It is proposed to establish a single regulatory body which could assume some pow ers from the SEZ countries. Decisions of the body would be approved by a weighted voting and mandatory for all the four members. A Council of Heads of States would be a supreme body of the organization. Decisions of the Council would be taken on a consensus basis.
At present, there is a High Level Group acting as working body of the SEZ, which is represented by Deputies Prime Minister of the member countries. Russia is represented by V.B. Khristenko, Minister of Industry and Power Industry and a special representative of the RF President on integration cooperation issues with CIS countries. The High Level Group includes 7 task groups working in various segments:
1. Customs and tariff regulation, non tariff regulation, customs administration ;
2. Competition policy, natural monopolies, subsidies, government purchases, privatization ;
3. Technical regulations, intellectual property ;
The real sector 4. Tax, budget and monetary policy. Foreign exchange regulation and control, macroeco nomic performances ;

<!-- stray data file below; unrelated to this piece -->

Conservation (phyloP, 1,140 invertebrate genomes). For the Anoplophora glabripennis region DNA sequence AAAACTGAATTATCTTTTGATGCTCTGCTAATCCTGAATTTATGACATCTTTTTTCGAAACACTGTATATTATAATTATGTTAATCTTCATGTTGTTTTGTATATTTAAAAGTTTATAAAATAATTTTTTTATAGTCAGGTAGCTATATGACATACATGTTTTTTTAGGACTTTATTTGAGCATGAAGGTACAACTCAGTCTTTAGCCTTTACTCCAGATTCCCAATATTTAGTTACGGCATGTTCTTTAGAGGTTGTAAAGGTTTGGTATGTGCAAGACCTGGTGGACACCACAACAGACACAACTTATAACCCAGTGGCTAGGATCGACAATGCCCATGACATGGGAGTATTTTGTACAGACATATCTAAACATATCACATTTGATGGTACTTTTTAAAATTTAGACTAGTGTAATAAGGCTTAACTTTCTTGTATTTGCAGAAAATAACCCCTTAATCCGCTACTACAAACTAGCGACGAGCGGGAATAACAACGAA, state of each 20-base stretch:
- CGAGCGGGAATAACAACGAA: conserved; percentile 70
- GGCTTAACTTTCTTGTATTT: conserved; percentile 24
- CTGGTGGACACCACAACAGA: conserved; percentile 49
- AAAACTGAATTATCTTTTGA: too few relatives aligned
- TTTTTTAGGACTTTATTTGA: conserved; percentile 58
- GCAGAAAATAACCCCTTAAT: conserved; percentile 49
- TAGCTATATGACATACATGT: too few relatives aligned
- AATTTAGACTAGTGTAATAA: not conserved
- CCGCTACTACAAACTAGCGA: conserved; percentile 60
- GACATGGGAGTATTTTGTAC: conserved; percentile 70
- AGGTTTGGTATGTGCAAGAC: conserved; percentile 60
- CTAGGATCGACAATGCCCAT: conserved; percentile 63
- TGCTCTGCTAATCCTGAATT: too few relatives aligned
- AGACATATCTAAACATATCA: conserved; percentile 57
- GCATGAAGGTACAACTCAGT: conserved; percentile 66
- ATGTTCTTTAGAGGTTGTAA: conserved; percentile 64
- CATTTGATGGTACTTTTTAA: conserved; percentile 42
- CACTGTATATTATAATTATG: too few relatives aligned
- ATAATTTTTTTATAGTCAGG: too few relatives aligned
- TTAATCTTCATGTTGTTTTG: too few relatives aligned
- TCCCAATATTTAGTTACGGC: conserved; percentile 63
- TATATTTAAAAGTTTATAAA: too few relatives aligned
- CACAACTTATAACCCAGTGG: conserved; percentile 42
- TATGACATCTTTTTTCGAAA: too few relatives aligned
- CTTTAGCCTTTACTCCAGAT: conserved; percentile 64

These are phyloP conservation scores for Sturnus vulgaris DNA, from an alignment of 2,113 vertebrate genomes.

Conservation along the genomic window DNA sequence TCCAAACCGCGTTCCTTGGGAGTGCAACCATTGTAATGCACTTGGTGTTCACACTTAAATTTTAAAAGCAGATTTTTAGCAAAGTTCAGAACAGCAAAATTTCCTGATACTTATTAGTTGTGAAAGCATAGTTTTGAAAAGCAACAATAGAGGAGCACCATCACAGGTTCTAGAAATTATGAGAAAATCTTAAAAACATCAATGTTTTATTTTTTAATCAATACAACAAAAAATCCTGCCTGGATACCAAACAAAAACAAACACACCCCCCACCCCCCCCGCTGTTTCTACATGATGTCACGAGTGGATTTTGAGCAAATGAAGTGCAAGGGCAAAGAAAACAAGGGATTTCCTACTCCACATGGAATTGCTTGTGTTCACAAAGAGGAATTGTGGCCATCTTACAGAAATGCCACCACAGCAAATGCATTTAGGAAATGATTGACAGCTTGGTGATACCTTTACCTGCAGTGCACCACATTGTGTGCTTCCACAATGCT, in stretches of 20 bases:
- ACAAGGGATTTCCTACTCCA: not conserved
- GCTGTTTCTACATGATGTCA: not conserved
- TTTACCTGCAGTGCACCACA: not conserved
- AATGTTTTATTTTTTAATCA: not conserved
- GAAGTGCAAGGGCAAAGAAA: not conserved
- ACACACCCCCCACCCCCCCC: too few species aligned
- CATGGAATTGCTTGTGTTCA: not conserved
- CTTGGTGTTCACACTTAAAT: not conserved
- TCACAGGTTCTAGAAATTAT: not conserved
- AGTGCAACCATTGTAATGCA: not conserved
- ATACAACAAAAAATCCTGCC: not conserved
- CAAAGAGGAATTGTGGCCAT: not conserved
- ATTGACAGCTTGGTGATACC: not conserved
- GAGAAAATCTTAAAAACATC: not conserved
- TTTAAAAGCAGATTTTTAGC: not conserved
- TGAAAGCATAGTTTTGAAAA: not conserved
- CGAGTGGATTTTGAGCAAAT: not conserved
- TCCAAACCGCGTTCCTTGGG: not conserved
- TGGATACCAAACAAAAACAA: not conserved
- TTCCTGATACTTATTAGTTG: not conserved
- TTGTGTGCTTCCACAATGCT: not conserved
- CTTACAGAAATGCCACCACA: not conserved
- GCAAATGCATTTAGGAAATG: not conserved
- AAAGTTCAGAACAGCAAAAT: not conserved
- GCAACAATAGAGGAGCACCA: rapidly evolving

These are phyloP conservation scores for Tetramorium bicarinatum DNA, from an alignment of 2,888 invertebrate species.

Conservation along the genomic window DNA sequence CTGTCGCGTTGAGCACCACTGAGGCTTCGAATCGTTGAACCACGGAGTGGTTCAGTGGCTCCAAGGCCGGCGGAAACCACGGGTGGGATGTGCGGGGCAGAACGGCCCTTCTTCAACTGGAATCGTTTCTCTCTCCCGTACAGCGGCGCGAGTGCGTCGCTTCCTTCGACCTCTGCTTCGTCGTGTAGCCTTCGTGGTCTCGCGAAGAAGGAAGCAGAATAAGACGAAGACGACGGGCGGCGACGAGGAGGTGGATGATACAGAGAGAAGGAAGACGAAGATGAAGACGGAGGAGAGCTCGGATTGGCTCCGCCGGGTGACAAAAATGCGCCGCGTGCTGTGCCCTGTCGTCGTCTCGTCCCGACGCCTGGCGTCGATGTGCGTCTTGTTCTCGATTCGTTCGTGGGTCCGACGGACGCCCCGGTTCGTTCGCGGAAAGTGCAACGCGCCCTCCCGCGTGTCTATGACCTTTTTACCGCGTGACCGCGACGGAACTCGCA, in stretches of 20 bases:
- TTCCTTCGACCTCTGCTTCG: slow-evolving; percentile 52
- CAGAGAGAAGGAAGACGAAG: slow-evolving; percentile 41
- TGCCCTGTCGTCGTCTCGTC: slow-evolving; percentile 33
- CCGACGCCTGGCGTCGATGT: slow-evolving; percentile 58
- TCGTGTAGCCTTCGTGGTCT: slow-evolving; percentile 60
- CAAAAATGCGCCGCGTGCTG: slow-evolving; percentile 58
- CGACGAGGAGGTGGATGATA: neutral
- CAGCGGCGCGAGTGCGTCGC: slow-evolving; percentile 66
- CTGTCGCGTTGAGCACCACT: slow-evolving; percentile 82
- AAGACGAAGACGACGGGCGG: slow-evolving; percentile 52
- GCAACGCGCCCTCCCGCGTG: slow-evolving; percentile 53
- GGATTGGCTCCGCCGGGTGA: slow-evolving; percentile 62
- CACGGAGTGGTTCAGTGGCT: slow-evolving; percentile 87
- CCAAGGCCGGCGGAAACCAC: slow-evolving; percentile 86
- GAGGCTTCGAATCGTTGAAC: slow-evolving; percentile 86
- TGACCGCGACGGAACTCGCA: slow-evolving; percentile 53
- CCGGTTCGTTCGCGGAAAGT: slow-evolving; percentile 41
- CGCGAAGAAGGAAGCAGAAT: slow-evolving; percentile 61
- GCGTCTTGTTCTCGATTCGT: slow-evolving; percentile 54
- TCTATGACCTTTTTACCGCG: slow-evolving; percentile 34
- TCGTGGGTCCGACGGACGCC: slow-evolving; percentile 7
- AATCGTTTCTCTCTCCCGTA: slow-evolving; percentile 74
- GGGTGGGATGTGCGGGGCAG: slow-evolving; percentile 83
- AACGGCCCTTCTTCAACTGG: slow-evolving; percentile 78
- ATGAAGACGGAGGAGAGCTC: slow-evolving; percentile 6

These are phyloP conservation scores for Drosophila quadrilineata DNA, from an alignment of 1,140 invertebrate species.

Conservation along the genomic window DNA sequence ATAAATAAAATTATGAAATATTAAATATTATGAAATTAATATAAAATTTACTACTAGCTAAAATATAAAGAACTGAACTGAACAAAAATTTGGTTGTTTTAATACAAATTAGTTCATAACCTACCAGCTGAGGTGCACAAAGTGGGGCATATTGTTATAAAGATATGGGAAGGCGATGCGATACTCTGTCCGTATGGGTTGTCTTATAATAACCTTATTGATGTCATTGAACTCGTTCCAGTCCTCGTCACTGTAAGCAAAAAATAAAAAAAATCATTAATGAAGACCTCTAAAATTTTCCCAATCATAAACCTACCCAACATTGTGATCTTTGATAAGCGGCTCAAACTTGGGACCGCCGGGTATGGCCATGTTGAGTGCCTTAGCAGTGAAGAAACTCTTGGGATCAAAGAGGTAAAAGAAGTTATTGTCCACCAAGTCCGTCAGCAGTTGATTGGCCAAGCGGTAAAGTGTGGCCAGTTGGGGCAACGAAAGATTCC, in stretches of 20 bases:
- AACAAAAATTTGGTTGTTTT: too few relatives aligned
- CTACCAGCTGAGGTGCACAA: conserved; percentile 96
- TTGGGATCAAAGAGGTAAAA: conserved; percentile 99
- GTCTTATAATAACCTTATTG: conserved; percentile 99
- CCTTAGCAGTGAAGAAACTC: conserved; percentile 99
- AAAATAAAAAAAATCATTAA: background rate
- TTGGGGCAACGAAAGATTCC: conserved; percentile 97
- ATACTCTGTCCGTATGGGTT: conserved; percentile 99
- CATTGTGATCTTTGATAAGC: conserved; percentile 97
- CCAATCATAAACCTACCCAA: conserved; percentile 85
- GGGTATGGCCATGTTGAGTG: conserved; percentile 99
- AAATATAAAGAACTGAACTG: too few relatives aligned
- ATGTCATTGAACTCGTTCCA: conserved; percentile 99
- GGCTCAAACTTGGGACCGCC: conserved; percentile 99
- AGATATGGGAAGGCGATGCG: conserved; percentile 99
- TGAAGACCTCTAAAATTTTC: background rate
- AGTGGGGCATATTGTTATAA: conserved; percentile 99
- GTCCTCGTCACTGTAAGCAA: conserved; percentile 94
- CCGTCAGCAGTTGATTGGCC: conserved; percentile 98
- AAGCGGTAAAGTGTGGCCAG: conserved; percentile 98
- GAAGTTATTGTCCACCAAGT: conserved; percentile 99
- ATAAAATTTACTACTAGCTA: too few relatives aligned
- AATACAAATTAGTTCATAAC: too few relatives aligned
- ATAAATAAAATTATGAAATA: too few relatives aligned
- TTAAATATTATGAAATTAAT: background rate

5. Services ;
6. Cash flow, investments ;
7. Labor force movement.
A meeting of the heads of the SEZ countries that was held on September 15, 2004 in Astana (Kazakhstan) actually initiated a practical implementation of the provisions of the Agreement and Concepts of Establishing a Single Economic Zone. In particular, a list of top priority international regulatory documents aimed at substantial liberalization of mutual trade and creating conditions for further advance towards the customs union and a single competition environment as drafted by the High Level Group was approved. These agree ments are scheduled for signing before July 2005.
Humanitarian issues are also among the vital ones. A series of agreements were de veloped for the purpose of simplifying formalities in crossing state borders by citizens of the SEZ countries.
The experience gained as part of the bilateral relations established between our countries is widely used in creating the SEZ. For example, a series of bilateral agreements were signed in Astana to ensure that VAT in is collected on the “country of destination” principle without excep tions as early as January 1, 2005 in the member countries. To date, the High Level Group has developed a draft basic set of international agreements (more than 80 ones) which represent a legal and regulatory basis of the SEZ has been drafted by.
The Agreement and Concepts of Establishing a Single Economic Zone is open for ac cession of other countries sharing its principles, provided that they meet the established macroeconomic and institutional criteria. It should be borne in mind, however, that it is the Single Economic Zone that should be established first, primarily its contractual and legal ba sis, to ensure that every SEZ membership seeker be able to measure its compliance and ca pacity provided for by the aforementioned documents.